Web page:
The Vietnam War on Trial
The My Lai Massacre and the Court-Martial of Lieutenant Calley
Michal R. Belknap
The military trial of William Calley for his role in the slaughter of five hundred or more Vietnamese civilians at My Lai shocked a nation already sharply divided over a controversial war. In this superb retelling of the My Lai story through the prism of the law, Michal Belknap provides new perspectives and keen insights into core issues about the war that still divide Americans today.
One of the most highly publicized trials of its day, the Calley case emerged at a time when protests against the war were growing larger, louder, and more intense. Well aware of this, the Nixon administration sought to downplay the My Lai incident, which military officers in Vietnam had tried to cover up in order to protect their own careers and reputations. It might never have come to light had it not been for the efforts of Vietnam veteran Ron Ridenhour and journalist Seymour Hersh. Their investigations revealed the full extent of the My Lai tragedy, further inflamed the antiwar movement, and brought to trial Lieutenant William Calley.
“More than a generation after the war, its legacy of mistrust, waste, and distortion reechoes all the more harshly as we confront what may yet become our new Vietnam quagmire in the Middle East. . . . Military justice remains an area all too remote from public scrutiny. Such a condition helps neither the system itself, nor the populace it is supposed to serve. All the more important, then, for his this study to receive the wide readership it merits.”
—Law and History Review
“Well researched, evenhanded, and recommended to all readers.”
—VietnamSee all reviews...
“Although many accounts about My Lai have appeared, The Vietnam War on Trial surpasses all of them in its coverage, research, and clarity. . . . An ideal supplement for courses on the Vietnam War, this book is a must read for those seeking to understand the My Lai massacre and its significance.”
“Anyone seeking an authoritative account of My Lai, anyone who thinks they know the full story of America’s worst Vietnam war crime, will learn much from this deeply researched and finely nuanced retelling. . . . No other Vietnam war crime approached My Lai’s magnitude, and its lessons should not be forgotten. Belknap’s outstanding account is well researched, evenhanded in its assessments, and very well-written. It is a book not to be missed.”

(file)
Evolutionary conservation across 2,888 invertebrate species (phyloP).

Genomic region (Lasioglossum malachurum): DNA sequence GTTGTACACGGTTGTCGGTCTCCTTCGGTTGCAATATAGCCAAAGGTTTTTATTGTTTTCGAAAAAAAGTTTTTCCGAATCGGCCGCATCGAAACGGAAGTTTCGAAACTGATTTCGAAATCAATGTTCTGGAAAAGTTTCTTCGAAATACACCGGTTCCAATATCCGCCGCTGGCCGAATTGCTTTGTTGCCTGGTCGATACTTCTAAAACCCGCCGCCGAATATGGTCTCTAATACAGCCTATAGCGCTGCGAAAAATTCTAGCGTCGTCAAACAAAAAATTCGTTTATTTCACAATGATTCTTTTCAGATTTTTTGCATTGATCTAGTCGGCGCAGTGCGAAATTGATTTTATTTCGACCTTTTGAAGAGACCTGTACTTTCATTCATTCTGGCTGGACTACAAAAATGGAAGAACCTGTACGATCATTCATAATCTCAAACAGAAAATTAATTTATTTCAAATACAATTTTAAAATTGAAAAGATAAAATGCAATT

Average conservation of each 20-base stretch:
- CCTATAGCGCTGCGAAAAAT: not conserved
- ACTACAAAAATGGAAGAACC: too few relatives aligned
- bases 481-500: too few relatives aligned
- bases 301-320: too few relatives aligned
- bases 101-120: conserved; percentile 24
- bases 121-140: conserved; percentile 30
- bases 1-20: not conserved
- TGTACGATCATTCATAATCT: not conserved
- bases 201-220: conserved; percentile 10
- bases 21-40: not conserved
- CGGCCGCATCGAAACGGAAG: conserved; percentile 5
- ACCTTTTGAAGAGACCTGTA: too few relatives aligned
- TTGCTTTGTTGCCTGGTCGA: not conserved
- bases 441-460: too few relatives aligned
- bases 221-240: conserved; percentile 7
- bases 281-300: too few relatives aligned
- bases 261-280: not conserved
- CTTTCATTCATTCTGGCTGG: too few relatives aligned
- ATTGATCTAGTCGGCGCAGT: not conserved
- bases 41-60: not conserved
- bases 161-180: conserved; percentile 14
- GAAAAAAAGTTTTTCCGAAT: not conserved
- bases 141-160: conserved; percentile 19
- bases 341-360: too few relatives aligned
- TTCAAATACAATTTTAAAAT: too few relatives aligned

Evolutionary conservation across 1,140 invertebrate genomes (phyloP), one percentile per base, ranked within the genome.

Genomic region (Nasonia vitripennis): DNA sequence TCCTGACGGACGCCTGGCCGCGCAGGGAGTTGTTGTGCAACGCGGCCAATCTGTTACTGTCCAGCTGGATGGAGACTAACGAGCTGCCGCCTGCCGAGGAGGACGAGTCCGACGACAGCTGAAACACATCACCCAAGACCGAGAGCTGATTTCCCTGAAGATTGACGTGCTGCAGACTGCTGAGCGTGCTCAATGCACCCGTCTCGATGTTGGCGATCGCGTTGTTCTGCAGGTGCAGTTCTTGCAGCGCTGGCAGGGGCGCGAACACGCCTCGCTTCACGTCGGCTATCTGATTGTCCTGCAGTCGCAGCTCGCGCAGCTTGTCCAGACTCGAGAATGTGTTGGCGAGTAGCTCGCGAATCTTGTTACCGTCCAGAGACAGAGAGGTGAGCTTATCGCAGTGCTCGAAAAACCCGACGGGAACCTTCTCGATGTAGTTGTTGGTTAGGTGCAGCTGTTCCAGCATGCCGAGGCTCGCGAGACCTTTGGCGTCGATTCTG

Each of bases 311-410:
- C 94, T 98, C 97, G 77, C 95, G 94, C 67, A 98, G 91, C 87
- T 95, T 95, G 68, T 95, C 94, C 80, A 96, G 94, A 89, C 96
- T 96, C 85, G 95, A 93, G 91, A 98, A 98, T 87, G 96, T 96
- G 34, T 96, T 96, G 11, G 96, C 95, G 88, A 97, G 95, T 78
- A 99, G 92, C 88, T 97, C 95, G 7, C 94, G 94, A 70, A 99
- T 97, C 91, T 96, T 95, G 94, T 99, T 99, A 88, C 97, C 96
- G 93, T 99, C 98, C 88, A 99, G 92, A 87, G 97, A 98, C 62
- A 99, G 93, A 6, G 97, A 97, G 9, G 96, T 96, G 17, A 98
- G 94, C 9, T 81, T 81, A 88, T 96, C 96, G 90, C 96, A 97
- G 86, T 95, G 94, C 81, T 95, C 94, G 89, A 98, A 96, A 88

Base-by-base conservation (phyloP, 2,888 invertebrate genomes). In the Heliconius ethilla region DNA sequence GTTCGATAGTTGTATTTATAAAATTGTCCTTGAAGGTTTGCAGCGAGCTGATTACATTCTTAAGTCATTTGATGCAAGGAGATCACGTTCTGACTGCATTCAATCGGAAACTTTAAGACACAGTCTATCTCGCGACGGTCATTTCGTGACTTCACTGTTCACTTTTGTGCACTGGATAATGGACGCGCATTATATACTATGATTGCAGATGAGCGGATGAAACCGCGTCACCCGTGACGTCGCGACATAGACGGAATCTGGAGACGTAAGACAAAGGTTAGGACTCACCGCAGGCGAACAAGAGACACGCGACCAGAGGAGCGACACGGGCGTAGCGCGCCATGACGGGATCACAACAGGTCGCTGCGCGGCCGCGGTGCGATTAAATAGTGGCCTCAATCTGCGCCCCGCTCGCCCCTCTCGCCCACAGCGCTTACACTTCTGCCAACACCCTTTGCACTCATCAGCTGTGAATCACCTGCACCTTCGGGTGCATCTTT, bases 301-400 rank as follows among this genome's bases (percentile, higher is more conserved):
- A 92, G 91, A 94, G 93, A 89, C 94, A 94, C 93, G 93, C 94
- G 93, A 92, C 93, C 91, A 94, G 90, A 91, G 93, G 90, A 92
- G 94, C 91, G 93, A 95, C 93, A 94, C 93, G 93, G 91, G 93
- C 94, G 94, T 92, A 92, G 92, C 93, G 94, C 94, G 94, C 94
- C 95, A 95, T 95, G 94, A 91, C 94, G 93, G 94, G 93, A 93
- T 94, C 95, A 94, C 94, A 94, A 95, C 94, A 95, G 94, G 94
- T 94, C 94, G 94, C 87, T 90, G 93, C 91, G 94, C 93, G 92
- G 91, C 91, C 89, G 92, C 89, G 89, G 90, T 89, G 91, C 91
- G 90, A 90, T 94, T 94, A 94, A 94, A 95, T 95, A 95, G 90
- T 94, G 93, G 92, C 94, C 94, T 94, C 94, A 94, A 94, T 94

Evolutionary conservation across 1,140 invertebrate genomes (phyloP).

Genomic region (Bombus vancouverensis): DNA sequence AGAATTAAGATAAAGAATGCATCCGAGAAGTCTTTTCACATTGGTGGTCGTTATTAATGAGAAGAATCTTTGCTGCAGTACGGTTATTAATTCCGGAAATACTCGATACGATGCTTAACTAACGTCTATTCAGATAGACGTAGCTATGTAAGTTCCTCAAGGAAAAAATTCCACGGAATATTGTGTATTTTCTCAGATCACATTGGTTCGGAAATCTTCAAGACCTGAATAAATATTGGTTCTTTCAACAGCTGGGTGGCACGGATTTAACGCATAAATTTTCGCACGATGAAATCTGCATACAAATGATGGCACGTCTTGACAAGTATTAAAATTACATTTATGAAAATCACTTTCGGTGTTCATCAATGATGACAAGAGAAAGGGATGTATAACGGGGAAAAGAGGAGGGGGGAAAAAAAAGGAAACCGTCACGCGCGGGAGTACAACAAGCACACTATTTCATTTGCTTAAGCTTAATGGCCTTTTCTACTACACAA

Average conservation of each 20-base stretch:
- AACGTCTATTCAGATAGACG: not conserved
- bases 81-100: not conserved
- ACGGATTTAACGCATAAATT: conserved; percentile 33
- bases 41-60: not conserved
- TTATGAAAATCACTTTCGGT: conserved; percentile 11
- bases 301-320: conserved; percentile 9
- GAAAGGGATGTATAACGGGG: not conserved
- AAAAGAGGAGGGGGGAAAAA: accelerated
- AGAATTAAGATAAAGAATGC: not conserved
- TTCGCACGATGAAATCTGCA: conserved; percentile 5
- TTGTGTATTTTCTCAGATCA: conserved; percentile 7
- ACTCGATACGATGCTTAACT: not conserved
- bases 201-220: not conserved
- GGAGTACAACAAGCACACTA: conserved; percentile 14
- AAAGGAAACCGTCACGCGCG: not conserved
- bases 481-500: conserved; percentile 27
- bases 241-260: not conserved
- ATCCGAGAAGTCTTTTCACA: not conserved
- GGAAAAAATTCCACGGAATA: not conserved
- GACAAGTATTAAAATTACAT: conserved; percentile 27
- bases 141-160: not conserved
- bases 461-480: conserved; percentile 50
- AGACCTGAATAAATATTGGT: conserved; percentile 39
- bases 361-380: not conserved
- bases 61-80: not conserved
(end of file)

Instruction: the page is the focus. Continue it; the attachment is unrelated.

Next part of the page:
—Journal of Military History
“This is a well-written book which will introduce the general reader to one of America’s most controversial modern trials and its little know aftermath.”
—Review of Politics
“The unravelling of the intricacies of the military justice system is fascinating reading. Although balanced and judicious, Belknap’s portraits of Calley and other participants, including Captain Ernest Median, are damning. The travesty of Calley’s avoidance of just punishment, the Army’s primary goal of protecting itself, and Nixon’s political involvement are sad commentaries. This captivating book belongs in all libraries.”
“A wise, discerning, and powerful account of a notable trial that illuminates the larger meaning of the Vietnam War. Belknap’s extraordinary analysis of the My Lai story skillfully explores the atrocities, the cover-up, and the political manipulation of the affair, and takes us beyond contemporary journalism to the complex history of what happened—and why.”
—Stanley Kutler, author of The Wars of Watergate
“I thought I’d overdosed on books about Vietnam years ago, but this one is terrific. It somehow manages to maintain its balance without losing its power to mesmerize. Vietnam junkies and novices alike cannot help but be affected by it.”
—John Hart Ely, author of War and Responsibility: Constitutional Lessons of Vietnam and Its AftermathSee fewer reviews...
Unfolding the Calley case step by step, Belknap shows how our system of military justice actually works. His dramatic reenactment takes readers through every stage of the trial, from pre-trial investigations to actual courtroom exchanges among prosecutors, defenders, witnesses, and judges. In the process, he reveals how a court-martial conducted within the public eye transformed a purely legal proceeding into a political debate about the conduct of the war. Calley's trial clearly demonstrated both how deeply the Vietnam War had divided our nation and how difficult it was for any court to deliver justice under such intense media coverage.
Scrupulously fair to all parties involved, Belknap portrays Calley as both criminal and victim-guilty of the crimes of which he stood accused, but also an unintended scapegoat of the American military machine. His court-martial, for hawks and doves alike, epitomized all that was wrong with our involvement in Vietnam.
By reopening the Calley case, Belknap helps a new generation of readers better understand why the Vietnam War was so controversial and damaging to national unity. His book, however, also provides insights that apply well beyond events of a particular war, suggesting that the grim lessons of My Lai will continue to shadow the conduct of America's present and future wars.